Streamlined grant system to boost British medal tally

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In an effort to improve the chances of Britain's medal hopefuls at the 2012 Olympic Games, the Government announced yesterday that funding for élite English athletes would be administered by UK Sport alone rather than split between that organisation and Sport England.

About £33m a year will now be diverted to UK Sport, leaving a slimmed-down Sport England to concentrate on promoting sports participation at grassroots level.

However, due to the devolution agreement, élite athletes from the home nations will continue to be jointly administered by UK Sport and the sports councils of Scotland, Wales and Northern Ireland.

Cycling's performance director, Dave Brailsford, said: "I have been concerned for some time about the complicated and fragmented system of support for Olympic sport, and have always said it is a distraction for performance. The changes announced today, placing responsibility for performance with UK Sport, are fantastic news."

John Anderson, the performance director of canoeing, said that "2012 is the best thing ever to happen to Olympic sport in the UK and this decision will have a very positive impact on our performance strategy for the next seven years".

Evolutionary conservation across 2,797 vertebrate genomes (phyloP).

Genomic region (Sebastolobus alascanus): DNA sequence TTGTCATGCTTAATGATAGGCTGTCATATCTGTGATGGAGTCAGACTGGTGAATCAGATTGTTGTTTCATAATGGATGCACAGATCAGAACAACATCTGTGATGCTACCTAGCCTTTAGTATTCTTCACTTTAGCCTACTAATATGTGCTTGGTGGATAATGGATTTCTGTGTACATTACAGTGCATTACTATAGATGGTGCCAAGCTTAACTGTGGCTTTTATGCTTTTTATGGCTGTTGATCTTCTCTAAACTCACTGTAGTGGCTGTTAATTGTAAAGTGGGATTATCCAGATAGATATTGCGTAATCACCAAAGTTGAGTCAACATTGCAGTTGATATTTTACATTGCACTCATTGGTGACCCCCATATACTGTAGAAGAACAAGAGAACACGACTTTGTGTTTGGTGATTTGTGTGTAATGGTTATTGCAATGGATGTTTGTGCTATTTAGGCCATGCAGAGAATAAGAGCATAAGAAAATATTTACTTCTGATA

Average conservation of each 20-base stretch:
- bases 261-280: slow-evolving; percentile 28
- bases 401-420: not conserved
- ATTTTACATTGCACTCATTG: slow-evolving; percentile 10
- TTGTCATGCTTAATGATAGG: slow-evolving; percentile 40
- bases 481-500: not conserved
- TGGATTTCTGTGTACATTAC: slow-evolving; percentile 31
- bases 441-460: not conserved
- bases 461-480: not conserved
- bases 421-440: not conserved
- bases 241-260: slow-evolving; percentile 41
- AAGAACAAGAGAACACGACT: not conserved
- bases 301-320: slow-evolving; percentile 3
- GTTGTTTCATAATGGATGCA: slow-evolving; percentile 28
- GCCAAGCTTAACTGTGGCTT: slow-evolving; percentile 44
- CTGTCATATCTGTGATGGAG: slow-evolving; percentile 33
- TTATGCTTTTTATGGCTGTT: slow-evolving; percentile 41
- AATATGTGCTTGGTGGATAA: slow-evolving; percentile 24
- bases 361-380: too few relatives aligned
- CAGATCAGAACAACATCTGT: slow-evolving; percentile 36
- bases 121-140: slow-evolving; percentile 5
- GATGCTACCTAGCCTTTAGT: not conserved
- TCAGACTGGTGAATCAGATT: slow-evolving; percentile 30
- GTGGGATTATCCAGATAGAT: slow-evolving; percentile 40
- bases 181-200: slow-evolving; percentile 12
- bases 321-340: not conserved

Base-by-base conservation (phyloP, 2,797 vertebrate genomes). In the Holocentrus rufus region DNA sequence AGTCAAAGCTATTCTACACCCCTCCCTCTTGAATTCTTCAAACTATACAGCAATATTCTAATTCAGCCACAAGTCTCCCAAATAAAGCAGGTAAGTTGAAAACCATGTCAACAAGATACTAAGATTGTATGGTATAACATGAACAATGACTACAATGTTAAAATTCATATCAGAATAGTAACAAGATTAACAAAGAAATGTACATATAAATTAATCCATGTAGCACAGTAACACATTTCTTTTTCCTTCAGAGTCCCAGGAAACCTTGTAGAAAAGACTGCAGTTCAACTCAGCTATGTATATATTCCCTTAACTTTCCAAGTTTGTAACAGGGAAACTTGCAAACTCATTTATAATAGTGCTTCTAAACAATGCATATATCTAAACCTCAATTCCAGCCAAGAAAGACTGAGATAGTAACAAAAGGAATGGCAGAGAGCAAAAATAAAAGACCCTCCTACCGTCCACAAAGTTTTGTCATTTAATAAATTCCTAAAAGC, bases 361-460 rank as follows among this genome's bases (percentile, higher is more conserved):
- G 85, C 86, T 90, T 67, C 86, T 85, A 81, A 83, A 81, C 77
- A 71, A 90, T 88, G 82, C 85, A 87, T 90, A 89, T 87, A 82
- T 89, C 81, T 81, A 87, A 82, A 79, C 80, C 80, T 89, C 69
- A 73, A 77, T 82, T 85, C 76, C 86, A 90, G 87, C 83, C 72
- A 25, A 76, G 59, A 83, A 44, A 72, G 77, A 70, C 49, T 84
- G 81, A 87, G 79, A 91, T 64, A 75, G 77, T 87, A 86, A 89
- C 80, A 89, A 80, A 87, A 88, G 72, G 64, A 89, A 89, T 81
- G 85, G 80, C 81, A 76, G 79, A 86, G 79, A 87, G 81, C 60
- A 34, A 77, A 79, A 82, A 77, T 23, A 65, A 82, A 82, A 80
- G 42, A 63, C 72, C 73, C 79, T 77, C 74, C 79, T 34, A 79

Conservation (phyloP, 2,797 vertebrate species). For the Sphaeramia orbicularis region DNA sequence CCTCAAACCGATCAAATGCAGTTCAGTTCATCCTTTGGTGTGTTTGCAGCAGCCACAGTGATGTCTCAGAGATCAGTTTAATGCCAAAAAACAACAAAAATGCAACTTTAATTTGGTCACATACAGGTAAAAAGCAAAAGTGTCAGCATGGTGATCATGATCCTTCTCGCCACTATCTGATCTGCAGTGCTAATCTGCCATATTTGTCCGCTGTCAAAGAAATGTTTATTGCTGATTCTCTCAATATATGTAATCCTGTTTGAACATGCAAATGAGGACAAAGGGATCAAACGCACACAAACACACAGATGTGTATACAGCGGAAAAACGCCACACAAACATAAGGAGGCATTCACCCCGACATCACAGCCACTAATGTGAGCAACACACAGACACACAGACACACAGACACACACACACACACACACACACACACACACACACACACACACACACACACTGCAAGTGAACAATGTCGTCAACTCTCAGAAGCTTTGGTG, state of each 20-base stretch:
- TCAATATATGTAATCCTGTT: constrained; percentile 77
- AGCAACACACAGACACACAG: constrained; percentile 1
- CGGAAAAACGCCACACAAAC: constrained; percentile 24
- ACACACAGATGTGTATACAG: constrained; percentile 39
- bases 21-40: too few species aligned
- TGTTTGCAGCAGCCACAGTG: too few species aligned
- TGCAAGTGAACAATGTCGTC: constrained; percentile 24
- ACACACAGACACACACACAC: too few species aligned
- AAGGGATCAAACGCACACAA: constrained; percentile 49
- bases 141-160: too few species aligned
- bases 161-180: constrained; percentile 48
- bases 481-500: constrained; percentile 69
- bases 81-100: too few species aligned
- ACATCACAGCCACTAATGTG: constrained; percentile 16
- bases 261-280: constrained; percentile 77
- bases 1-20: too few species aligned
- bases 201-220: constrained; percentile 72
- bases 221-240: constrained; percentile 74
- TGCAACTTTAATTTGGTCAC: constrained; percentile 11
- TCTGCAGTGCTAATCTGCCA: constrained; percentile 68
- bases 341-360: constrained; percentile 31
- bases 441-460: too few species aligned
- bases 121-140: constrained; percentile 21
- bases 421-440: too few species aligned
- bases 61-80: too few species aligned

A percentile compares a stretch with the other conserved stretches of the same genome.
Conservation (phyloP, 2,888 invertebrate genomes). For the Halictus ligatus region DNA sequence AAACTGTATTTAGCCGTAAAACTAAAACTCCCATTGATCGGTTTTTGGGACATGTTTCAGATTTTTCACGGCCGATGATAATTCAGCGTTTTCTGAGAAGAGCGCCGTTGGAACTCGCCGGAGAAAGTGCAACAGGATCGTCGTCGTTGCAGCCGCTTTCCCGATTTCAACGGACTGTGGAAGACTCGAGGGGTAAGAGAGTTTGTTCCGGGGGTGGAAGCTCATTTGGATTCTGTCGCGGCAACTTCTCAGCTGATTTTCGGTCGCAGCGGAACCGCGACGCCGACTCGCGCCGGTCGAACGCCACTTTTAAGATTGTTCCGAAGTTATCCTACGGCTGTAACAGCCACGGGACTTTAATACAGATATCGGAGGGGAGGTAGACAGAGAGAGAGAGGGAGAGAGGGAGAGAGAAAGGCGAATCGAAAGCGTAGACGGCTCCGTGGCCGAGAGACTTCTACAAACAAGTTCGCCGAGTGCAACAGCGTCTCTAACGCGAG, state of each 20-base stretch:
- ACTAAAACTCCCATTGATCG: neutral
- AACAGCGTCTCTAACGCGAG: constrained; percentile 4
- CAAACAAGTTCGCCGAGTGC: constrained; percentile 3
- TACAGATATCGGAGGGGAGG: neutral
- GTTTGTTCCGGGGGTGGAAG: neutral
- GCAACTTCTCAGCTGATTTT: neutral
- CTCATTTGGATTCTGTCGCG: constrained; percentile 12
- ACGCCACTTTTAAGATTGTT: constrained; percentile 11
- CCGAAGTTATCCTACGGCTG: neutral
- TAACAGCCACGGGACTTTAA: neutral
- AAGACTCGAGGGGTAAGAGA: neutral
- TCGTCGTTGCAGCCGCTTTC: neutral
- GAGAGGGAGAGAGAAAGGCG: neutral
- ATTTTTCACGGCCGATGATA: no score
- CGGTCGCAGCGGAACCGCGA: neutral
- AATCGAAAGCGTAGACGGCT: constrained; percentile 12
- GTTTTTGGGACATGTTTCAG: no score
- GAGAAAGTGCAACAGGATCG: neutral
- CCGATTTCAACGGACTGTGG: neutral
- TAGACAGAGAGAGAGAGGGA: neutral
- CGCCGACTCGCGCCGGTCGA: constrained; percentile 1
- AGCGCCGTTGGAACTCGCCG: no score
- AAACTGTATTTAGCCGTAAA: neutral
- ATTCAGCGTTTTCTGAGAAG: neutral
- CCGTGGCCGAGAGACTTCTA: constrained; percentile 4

The new system was announced by Tessa Jowell, the secretary of state with responsibility for sport. She said: "We have been given a new momentum and a new focus by our success in winning 2012. We are going to be world-class in everything we do and we need the right structures to support that."

Under the process Sport England, the former sports council, will be regionalised even further, leaving the organisation with about 80 employees in London compared to more than 400 three years ago.

UK Sport will also take over the English Institute of Sport, the nationwide network of top-class sports facilities which is headed by Steve Cram.

All funding from scholarships for talented teenagers to Lottery money for the very top athletes will now be distributed by UK Sport, who also have responsibility for drug-testing and supporting British bids to host world-class events.

The UK Sport chair Sue Campbell admitted that there would be challenges to be faced over sports such as hockey, which is played almost entirely on a home-nation basis but with a single British team at the Olympic Games.

Campbell said: "We hope these changes will mean we can achieve our best-ever medal success at 2012 and beyond."

The changes are a direct result of Lord Carter's report on the organisation of sport, published in April.

Carter is the chairman of Sport England, the body which will now lose its influence over élite athletes, but he has no doubts that the changes are necessary.

He said: "It's clear to everybody how confused the landscape has been. We needed to separate responsibilities for élite and community sport."